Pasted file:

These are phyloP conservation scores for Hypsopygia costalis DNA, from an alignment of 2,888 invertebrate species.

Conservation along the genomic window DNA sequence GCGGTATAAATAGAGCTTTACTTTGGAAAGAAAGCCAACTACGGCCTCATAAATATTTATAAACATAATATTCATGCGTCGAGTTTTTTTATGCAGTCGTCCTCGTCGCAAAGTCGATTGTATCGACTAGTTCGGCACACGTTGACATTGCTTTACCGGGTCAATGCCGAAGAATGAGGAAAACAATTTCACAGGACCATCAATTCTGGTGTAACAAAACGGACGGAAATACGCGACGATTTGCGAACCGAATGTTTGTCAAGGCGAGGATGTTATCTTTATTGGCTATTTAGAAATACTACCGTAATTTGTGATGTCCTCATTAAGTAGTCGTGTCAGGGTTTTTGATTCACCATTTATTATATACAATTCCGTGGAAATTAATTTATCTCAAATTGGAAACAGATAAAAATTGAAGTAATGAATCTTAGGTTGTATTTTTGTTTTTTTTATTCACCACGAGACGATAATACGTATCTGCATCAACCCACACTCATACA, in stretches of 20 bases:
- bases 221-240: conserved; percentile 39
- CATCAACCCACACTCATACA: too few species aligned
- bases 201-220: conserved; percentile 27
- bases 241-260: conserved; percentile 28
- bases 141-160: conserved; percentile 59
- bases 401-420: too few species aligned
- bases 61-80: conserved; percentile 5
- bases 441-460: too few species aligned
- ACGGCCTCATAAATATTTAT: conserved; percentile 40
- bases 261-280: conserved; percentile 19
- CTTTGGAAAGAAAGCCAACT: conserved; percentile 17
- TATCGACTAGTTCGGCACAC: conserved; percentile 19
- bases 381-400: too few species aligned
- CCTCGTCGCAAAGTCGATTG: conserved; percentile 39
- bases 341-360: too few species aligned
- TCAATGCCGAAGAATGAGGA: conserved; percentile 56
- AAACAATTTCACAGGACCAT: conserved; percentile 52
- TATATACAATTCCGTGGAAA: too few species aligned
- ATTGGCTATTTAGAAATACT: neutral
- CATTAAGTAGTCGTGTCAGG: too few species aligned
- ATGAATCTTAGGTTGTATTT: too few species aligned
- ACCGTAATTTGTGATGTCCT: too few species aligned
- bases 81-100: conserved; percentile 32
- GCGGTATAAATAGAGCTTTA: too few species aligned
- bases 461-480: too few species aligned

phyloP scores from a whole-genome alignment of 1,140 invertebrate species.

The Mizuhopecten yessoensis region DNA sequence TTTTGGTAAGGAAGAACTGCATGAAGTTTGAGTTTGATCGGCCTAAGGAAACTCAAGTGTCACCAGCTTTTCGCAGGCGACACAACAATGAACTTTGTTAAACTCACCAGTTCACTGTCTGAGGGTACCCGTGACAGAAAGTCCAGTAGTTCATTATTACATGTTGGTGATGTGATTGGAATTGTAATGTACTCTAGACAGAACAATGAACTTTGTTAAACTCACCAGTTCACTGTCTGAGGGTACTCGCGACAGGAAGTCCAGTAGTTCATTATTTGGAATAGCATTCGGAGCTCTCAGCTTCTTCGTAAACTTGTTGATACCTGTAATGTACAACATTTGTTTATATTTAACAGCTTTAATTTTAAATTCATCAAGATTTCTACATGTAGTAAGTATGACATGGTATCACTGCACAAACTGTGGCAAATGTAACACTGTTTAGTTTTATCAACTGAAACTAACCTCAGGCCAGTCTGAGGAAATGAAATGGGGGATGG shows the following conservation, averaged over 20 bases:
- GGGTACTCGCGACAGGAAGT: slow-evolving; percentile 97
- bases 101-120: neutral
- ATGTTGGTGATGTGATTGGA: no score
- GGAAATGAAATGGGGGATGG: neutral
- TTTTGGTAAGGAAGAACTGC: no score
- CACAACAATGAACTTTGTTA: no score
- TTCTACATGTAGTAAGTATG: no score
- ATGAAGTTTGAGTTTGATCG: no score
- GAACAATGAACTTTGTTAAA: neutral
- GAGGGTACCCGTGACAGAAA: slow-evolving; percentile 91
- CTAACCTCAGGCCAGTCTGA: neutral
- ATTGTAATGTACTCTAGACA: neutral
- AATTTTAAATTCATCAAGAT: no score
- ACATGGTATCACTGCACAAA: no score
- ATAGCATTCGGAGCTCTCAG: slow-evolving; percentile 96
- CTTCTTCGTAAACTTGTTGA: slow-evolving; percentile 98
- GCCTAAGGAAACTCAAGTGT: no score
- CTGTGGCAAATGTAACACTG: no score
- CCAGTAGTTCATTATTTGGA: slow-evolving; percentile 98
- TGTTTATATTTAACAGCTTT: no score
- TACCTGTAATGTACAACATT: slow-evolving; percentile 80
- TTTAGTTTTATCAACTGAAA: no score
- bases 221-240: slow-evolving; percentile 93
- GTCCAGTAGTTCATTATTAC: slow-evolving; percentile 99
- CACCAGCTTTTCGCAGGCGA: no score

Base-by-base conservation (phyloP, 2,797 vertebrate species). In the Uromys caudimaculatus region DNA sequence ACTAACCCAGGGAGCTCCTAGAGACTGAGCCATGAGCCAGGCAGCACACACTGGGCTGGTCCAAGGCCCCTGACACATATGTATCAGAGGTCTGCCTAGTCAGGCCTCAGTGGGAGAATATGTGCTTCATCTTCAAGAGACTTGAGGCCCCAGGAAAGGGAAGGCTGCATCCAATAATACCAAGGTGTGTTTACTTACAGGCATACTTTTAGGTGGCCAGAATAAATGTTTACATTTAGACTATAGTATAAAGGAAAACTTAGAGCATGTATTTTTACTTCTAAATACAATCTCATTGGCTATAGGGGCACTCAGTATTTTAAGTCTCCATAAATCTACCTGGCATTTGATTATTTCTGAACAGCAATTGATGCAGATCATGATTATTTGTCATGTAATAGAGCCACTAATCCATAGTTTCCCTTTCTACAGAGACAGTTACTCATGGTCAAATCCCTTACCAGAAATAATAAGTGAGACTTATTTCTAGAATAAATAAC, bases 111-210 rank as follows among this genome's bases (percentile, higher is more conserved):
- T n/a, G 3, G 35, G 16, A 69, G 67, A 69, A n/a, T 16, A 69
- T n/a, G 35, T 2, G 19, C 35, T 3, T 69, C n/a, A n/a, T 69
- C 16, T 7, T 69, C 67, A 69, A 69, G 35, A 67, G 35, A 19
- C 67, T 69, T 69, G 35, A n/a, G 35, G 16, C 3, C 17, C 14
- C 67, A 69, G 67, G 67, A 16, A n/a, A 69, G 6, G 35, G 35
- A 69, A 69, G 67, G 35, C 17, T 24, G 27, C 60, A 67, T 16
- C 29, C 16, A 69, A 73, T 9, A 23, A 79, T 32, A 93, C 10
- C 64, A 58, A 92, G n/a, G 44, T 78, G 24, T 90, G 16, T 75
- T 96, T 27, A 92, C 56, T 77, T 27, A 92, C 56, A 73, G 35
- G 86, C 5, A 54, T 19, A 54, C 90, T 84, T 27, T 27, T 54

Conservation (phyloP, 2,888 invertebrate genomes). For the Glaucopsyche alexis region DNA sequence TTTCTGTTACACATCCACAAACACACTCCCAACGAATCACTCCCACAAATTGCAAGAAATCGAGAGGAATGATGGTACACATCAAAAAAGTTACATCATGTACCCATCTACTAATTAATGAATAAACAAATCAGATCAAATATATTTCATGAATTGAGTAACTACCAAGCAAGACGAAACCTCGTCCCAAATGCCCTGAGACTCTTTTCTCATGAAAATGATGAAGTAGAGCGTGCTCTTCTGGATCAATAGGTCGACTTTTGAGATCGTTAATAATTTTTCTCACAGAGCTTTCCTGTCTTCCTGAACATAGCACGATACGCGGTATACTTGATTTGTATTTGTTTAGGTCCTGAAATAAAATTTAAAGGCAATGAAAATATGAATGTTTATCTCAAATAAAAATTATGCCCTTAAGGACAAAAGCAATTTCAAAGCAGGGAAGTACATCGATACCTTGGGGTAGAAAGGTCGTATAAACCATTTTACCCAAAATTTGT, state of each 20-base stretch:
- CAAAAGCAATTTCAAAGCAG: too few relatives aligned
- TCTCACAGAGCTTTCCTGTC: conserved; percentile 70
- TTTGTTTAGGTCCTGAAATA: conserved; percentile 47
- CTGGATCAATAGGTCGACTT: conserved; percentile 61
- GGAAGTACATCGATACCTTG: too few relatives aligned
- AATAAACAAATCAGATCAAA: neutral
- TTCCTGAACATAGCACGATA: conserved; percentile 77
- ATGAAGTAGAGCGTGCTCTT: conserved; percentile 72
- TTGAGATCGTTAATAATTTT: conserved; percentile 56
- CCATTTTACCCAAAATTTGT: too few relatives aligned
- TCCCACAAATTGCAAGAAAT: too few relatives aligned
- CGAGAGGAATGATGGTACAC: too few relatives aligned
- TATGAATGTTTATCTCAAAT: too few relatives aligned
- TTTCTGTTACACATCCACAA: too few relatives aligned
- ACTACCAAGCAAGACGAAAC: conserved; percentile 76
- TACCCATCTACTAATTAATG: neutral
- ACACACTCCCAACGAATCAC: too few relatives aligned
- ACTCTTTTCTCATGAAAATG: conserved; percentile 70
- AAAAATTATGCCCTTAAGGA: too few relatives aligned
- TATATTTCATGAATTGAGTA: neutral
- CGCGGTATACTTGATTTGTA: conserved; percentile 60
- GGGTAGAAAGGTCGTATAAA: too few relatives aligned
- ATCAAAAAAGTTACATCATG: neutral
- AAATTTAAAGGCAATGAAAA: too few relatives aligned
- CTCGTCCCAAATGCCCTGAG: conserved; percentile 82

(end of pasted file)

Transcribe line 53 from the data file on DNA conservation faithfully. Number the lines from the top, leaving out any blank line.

- GTCCAGTAGTTCATTATTAC: slow-evolving; percentile 99